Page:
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Trade war

Xi's North Korea trip revives stalled US-China trade talks

Chinese leader widens dinner topics to avoid head-on collision

Chinese President Xi Jinping's visit to Pyongyang on Thursday is said to have paved the way for resumed talks with U.S. President Donald Trump at the G-20 in Osaka later this month.   © Reuters

WASHINGTON/BEIJING -- U.S. President Donald Trump and Chinese President Xi Jinping are planning to meet over dinner on June 29, a source told Nikkei.

The meeting, their first in seven months, will be held after the Group of 20 summit wraps up in Osaka, Japan.

After a rapid unraveling of talks in May and a stalemate since, it was the arrangement of Xi's trip to North Korea that brought the Chinese leader back to the negotiating table.

Xi will meet North Korean leader Kim Jong Un during a two-day trip to Pyongyang starting Thursday, becoming the first sitting Chinese president to visit the North in 14 years.

The trip will enable Xi to use the North Korea card as a potential buffer should trade talks collapse.

Little progress has been made so far on the Korean Peninsula, with Washington demanding a complete denuclearization and Pyongyang calling for a step-by-step approach. Positioning himself as North Korea's patron, Xi believes he can help bridge the two sides.

North Korea is one of the few topics where Xi can take the lead with the U.S. And while Xi risks losing face if a summit purely focused on trade falls apart, he could divide the attention of the international community by adding Pyongyang into the mix.

That comfort may breathe new life into the trade negotiations.

"I know that China wants to make a deal," Trump told reporters Tuesday after announcing on Twitter that the two leaders had agreed to meet at the Osaka G-20. "They don't like the tariffs. A lot of companies are leaving China in order to avoid the tariffs," he said.

In a tweet, Trump said that he and Xi will have an "extended" meeting at the G-20. Meanwhile, Xi said the leaders will exchange opinions on issues fundamental to China-U.S. ties, according to a Chinese state broadcaster. Experts believe this is a sign that they have agreed to discuss a wide range of topics, including North Korean denuclearization.

U.S. Trade Representative Robert Lighthizer told the House of Representatives Ways and Means Committee on Wednesday that he will speak by telephone with Chinese Vice Premier Liu He, the country's chief negotiator in the trade talks, "in the next day and a half" and then expects to meet with him in Osaka along with U.S. Treasury Secretary Steven Mnuchin before Trump's meeting there with Xi.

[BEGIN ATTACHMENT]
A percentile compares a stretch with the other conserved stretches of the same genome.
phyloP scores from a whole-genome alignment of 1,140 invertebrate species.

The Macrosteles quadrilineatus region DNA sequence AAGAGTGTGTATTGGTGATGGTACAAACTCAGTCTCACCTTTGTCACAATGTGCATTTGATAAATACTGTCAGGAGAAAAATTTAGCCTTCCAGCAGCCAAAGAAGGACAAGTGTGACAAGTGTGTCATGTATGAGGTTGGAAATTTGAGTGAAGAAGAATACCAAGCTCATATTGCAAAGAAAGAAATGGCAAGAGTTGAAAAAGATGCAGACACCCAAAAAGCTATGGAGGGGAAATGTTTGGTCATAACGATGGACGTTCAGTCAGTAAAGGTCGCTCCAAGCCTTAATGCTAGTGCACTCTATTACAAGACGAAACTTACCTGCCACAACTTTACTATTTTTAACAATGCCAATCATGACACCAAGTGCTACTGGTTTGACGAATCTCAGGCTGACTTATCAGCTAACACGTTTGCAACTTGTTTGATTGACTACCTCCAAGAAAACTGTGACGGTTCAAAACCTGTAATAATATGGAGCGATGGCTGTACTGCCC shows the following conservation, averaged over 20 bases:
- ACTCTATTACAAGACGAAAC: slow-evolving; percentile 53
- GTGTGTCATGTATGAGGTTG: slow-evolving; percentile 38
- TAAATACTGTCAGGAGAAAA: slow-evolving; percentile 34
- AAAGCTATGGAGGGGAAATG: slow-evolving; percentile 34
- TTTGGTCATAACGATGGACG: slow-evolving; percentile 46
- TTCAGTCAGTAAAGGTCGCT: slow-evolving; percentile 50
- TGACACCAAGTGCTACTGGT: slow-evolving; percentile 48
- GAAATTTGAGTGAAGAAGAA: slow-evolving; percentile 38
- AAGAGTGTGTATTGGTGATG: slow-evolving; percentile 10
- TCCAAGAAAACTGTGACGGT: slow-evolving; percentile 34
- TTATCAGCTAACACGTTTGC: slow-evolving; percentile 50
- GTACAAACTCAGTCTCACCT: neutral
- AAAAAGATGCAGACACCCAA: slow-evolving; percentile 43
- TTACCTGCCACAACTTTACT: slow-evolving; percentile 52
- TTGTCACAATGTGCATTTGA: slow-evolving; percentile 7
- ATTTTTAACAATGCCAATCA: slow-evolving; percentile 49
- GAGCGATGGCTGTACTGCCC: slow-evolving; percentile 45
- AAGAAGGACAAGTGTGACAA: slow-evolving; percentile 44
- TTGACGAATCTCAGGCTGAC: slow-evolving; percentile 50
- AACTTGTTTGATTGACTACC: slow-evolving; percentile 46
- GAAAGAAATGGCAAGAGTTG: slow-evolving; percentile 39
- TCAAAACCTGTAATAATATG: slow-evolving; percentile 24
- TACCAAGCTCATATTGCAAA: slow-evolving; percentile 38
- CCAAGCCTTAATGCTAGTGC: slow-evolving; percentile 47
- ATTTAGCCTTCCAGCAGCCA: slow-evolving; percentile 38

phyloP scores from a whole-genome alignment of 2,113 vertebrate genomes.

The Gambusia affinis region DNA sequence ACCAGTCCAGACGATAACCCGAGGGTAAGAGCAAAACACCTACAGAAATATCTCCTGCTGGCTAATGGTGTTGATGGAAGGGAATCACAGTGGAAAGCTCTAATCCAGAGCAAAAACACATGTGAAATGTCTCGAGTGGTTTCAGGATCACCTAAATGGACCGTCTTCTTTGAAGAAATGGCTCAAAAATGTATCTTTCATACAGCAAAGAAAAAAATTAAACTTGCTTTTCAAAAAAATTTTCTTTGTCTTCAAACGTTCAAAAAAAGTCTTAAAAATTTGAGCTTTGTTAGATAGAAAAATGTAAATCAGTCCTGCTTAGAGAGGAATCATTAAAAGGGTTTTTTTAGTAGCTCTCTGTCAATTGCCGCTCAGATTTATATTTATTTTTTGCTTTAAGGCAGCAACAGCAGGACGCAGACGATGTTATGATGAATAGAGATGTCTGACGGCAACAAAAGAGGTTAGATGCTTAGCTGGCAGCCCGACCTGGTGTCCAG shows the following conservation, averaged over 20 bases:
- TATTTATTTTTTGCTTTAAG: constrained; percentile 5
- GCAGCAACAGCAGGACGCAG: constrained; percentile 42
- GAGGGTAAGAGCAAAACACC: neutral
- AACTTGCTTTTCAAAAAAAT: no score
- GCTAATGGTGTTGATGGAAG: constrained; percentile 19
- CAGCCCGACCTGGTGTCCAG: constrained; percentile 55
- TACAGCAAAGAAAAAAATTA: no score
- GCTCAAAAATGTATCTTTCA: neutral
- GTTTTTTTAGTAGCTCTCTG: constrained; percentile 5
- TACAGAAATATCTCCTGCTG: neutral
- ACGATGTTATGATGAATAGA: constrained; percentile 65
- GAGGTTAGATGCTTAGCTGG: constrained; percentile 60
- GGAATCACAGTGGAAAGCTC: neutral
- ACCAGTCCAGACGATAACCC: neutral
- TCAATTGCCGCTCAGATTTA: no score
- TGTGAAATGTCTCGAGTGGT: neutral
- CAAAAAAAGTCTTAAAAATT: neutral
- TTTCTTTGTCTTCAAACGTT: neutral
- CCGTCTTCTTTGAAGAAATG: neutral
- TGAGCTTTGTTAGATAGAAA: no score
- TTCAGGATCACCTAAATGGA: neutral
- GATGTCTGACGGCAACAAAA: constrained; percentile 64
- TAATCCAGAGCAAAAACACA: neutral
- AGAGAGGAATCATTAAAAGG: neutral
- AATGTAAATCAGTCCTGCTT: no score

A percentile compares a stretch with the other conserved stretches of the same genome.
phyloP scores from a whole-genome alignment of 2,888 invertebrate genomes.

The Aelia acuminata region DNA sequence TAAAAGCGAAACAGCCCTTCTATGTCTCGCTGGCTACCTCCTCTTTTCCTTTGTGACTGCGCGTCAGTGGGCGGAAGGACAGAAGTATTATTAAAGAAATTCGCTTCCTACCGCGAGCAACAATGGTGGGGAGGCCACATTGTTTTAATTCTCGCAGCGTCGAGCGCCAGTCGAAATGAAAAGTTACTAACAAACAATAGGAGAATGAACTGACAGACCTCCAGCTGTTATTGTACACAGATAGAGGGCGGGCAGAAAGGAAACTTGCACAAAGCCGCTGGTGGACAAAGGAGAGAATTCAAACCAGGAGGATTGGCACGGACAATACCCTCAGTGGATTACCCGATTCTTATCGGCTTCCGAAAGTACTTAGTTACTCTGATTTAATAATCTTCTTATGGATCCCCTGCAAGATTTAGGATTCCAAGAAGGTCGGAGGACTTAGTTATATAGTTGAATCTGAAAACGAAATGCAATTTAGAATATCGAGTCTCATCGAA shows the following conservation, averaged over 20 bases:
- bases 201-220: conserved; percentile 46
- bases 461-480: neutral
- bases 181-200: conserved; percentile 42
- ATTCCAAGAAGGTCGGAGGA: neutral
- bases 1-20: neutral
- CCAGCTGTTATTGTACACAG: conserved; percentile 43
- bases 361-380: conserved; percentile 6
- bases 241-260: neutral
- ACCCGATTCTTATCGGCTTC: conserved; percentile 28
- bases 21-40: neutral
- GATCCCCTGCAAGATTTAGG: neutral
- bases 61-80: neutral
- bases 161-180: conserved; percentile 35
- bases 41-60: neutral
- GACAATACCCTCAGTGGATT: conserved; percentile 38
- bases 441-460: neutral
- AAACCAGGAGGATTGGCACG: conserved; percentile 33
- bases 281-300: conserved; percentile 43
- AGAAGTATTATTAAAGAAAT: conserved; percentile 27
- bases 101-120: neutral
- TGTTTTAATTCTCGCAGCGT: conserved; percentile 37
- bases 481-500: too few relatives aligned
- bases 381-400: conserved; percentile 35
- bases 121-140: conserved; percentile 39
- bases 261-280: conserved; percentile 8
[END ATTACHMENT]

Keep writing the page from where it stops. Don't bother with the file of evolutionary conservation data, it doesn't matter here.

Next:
Trump and Xi had agreed to work toward resolving the trade dispute when they met in December 2018. The countries crafted a 150-page draft agreement covering areas like intellectual property protections and currency rates in the working-level talks that followed.

Then China demanded major revisions in May, which slammed the brakes on negotiations and triggered further tariffs on both sides. The U.S. has now blacklisted Chinese telecommunications equipment maker Huawei Technologies, while China is hinting at export restrictions on rare-earth metals.

Trump, who just announced his bid for reelection Tuesday, is eager to cinch a trade deal with China to boost his support. "Once Trump starts campaigning, he'll be desperate for an agreement," said Liang Ming, director of the Institute of International Trade under China's Ministry of Commerce.

The U.S. is preparing another round of tariffs on China that would affect nearly all still-unaffected shipments from the country. It is hinting that it is ready to put these into effect immediately should the upcoming talks fall apart.

The trade war between the world's two largest economies threatens the global economy as a whole. But they remain deeply divided on key topics, particularly on China's industrial subsidies.

The U.S. wants China to scrap state aid to businesses, including by regional governments, while China is reluctant to do so on the view that subsidies are a key part of China's economic system. Regarding tariffs, China wants them all scrapped in any prospective trade deal, while U.S. wants to keep some of in place.

"There's nothing more I can do," Liu, who led the Chinese delegation, reportedly said after ministerial talks in Washington in May. Further progress will require action from the countries' top leaders, but the path to get there seems far from clear.

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